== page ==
Integrate. Economically develop. Build alliances. As fast and as well as they know how. Same to China, and the rest of SCO.

    They must do what the Empire fears most, and will vigorously oppose. They must do it way better than the opponent’s greatest fears, and do it with panache. With rejoicing.

    The Empire-instigated wars are intended to diffuse and drain off attention and effort. To distract, divide, and demoralize.

    Stay on target. Do what yields the greatest strategic advantage.

    The same principle applies to Germany. The war to squash them is now in the open; it’s obvious, and the Germans now know it. They will look upon that ghastly pipeline bombing as the slap in the face that finally broke their psychological bonds.

    Now they have to face some very uncomfortable facts, and there are no easy choices. There are good choices, but not easy ones.

    An awful lot of introspection, and not a little transcendent emotional development has to happen in a very short time, and there will be no top-down help. The top is thoroughly corrupted, and they have to face that fact, too.

    * Note that I used the term “Empire” and not the “West”.

    Note further that everything I said applies to we little people here in the “West”.

    1. Anon

      Maybe they will rebuild the Berlin Wall too… 🙄 they are thoroughly outmaneuvered Tom, so their psychological bonds will be reinforced once they confront the physical temperature. Nothing has technically changed, just there’s now only 1 choice for a warm winter.

      Assuming their military posture is as weak as I perceive, compliance is the wise move, though they would do well to arrange more patriotic leadership. Roll some heads (a metaphor), so the next guy understands he’s between a rock and a very hard place.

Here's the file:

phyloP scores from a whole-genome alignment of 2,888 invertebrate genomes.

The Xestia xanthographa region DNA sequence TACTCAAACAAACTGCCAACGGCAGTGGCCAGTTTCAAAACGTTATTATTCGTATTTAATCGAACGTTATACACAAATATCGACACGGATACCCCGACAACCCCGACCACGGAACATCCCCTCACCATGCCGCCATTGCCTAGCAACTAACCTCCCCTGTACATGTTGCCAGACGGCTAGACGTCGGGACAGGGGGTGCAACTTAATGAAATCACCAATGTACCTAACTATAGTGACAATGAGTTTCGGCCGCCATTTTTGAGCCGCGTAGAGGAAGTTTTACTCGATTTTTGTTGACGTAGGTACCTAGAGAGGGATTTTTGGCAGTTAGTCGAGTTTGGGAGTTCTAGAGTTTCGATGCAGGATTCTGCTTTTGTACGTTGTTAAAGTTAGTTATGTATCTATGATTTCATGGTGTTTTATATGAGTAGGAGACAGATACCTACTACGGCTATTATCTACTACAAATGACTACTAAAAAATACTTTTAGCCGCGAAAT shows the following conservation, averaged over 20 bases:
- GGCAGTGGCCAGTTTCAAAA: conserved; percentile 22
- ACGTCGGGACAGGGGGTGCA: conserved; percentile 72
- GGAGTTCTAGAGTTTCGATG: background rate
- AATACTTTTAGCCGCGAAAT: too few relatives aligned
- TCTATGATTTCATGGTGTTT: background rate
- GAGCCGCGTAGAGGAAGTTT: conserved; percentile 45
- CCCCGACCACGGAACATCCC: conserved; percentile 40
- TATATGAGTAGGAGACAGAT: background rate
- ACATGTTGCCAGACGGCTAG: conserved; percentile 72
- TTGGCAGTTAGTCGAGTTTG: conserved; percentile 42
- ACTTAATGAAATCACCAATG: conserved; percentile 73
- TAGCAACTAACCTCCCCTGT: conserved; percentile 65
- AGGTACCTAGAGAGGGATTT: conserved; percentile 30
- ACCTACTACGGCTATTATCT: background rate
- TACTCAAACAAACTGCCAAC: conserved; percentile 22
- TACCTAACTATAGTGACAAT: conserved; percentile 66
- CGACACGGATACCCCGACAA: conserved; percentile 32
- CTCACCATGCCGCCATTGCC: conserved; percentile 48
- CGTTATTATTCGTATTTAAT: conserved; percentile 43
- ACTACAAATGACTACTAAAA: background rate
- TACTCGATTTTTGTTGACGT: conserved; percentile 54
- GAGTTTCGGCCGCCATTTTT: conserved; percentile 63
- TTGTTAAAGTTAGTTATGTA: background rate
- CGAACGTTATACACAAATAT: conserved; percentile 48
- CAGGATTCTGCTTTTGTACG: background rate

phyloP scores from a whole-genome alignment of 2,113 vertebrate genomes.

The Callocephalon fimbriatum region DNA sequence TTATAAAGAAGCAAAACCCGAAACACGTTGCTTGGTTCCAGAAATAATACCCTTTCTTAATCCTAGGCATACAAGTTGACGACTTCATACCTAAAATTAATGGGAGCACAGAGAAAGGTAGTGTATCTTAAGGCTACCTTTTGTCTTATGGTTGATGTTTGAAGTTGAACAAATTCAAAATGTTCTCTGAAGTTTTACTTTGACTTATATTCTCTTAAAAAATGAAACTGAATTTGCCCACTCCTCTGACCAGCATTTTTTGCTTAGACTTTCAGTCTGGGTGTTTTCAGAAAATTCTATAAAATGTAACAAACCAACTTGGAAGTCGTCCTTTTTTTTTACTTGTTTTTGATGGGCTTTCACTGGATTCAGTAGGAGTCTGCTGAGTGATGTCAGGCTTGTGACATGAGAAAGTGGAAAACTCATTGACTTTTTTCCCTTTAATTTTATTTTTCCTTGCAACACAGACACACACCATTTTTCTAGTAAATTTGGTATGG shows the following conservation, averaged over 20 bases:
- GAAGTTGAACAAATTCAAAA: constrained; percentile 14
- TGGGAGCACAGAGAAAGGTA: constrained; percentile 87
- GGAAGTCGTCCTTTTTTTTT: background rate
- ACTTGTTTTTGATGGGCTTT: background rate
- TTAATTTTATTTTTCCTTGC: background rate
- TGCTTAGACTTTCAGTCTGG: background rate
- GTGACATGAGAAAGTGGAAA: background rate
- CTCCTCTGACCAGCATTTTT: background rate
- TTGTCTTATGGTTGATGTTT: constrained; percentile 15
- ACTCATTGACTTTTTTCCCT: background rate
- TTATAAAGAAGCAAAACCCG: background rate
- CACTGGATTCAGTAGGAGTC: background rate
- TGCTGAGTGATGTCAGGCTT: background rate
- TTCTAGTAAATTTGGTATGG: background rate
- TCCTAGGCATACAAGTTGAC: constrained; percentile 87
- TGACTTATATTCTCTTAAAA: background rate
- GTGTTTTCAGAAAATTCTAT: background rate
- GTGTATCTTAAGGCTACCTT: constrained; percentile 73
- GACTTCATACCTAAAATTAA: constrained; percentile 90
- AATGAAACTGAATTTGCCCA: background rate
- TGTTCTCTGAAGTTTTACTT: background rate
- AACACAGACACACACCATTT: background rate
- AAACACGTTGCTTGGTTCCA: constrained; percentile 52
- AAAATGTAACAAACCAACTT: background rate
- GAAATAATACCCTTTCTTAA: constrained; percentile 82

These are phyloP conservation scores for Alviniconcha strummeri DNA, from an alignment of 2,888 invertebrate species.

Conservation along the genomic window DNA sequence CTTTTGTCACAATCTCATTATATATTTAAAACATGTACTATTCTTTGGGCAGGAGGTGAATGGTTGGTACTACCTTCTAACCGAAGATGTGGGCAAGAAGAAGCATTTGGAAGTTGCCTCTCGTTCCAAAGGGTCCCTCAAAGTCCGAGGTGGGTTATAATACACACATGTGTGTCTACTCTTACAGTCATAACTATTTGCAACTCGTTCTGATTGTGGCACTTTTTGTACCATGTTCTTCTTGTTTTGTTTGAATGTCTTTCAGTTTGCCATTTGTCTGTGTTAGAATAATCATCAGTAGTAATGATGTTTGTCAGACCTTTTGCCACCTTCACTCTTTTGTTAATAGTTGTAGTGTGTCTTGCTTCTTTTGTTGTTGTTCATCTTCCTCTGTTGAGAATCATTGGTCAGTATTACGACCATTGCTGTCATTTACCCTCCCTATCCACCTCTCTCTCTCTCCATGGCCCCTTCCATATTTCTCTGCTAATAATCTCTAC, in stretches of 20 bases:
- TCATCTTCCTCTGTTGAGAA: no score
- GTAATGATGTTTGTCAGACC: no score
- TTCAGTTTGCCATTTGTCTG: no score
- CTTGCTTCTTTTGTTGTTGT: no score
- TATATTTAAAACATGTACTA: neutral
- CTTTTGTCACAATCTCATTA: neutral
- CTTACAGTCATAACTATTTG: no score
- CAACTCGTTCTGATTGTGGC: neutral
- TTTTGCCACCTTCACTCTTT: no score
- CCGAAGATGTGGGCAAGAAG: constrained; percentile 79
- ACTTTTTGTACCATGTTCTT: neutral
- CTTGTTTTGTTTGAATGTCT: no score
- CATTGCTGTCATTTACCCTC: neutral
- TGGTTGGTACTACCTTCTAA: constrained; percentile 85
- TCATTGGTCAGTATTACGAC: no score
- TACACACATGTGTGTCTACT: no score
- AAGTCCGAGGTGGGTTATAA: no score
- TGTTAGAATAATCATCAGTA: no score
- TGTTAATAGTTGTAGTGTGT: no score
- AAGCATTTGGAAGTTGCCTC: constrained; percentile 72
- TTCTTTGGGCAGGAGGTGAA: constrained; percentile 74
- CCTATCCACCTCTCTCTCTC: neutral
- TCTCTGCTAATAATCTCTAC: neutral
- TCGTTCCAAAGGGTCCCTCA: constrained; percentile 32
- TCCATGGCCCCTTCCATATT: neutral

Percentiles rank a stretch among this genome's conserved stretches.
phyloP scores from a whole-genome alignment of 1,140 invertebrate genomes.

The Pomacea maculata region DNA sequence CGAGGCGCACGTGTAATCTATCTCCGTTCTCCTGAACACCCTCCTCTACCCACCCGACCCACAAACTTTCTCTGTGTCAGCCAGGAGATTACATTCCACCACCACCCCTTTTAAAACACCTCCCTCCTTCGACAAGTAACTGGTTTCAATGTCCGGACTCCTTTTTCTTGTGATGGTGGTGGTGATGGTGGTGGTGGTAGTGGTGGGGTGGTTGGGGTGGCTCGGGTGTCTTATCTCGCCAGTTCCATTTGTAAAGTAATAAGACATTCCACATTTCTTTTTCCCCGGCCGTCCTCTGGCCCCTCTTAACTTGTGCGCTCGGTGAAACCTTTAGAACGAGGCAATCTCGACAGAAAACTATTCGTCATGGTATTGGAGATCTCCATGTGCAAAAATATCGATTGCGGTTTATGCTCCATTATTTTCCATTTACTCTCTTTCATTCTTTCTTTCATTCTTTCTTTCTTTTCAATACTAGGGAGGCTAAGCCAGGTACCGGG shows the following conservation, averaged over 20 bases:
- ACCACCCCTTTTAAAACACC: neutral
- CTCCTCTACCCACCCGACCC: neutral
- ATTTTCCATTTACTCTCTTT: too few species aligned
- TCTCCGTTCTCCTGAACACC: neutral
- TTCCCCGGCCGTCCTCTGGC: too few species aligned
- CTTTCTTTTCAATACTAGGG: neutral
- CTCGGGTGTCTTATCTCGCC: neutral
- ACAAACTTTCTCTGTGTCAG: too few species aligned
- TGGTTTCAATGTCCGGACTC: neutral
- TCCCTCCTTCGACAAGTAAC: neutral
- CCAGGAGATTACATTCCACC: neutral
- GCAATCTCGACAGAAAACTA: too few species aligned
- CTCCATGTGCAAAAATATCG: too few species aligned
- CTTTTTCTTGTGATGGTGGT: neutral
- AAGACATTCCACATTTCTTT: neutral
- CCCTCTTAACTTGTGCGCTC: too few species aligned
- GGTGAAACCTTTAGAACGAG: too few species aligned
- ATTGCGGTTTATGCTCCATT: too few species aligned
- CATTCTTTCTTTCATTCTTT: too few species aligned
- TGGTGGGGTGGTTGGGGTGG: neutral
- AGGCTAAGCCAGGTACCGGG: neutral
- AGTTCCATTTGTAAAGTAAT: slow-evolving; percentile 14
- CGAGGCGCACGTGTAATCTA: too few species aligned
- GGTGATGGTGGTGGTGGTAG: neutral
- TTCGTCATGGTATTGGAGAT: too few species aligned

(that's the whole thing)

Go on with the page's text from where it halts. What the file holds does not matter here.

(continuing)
1. Tom Pfotzer

        they are thoroughly outmaneuvered Tom

        Indeed they are, as are many others.

        The road to redemption begins with recognition.

  8. duffolonious

    I don’t see the US keeping industry from Germany migrating to the US competitive (healthcare, trade schools, infrastructure, and all the other stuff that kills the US export economy).

    While I don’t think any Asian economy did this act, they (Japan, China, Korea) will benefit the most in the long run.

      1. Tom Pfotzer

        That’s a very insightful remark. Japan is the east’s Germany – many, many parallels. Taiwan similar, but not nearly as alike.

        Same set of problems – or, if you’re optimistic – same set of choices and potentially cathartic responses.

        1. Revenant

          China is the East’s Germany. The natural hegemon and the reason the land borders keep people awake and, like late 19th C Germany, a newly industrialised powerhouse without natural resources of significance (China better off than Germany in metals though). Japan is more like Edwardian Britain, wealthy and financially secure and apparently dominant in many fields but declining. And poor Russia is empty lebensraum to its neighbours east or west. Here’s hoping China sticks to trade and not pillage.

    1. drumlin woodchuckles

      Maybe some chemical-making industry will migrate from Germany to America. But any thingmaking industry that migrates from Germany will migrate to China. Just as all of Russia’s gas will migrate to China in the long run.

      So China certainly benefits from this pipeline sabotage. Not that China would ever be involved in such a thing, at least in any ever-traceable way.

    2. Carolinian

      As it happens just watching a tour video of the giant BMW plant down the road. My bro gave–believe it is on youtube. They turn out a car every minute and 70 percent are exported overseas. The engines do come from Europe, both from Munich and a plant in Austria and one in England.

      Ours is non union plant with good wages for upstate SC but doubtless not for Germany or other countries. I believe BMW have also talked about (or maybe accomplished) a plant in Mexico with even lower wages. So the car business, at least, is very much international already. Volkswagen is up in Chattanooga, Nissan in Tennessee, Toyota in Kentucky, Kia and Mercedes in Alabama, Hyundai in Mississippi. Of course when Trump was around he was talking about putting tariffs on European cars and perhaps Biden is pushing an anti Europe agenda as well. This will hurt those red states I just mentioned or maybe they’ll simply get more factories.

    3. rowlf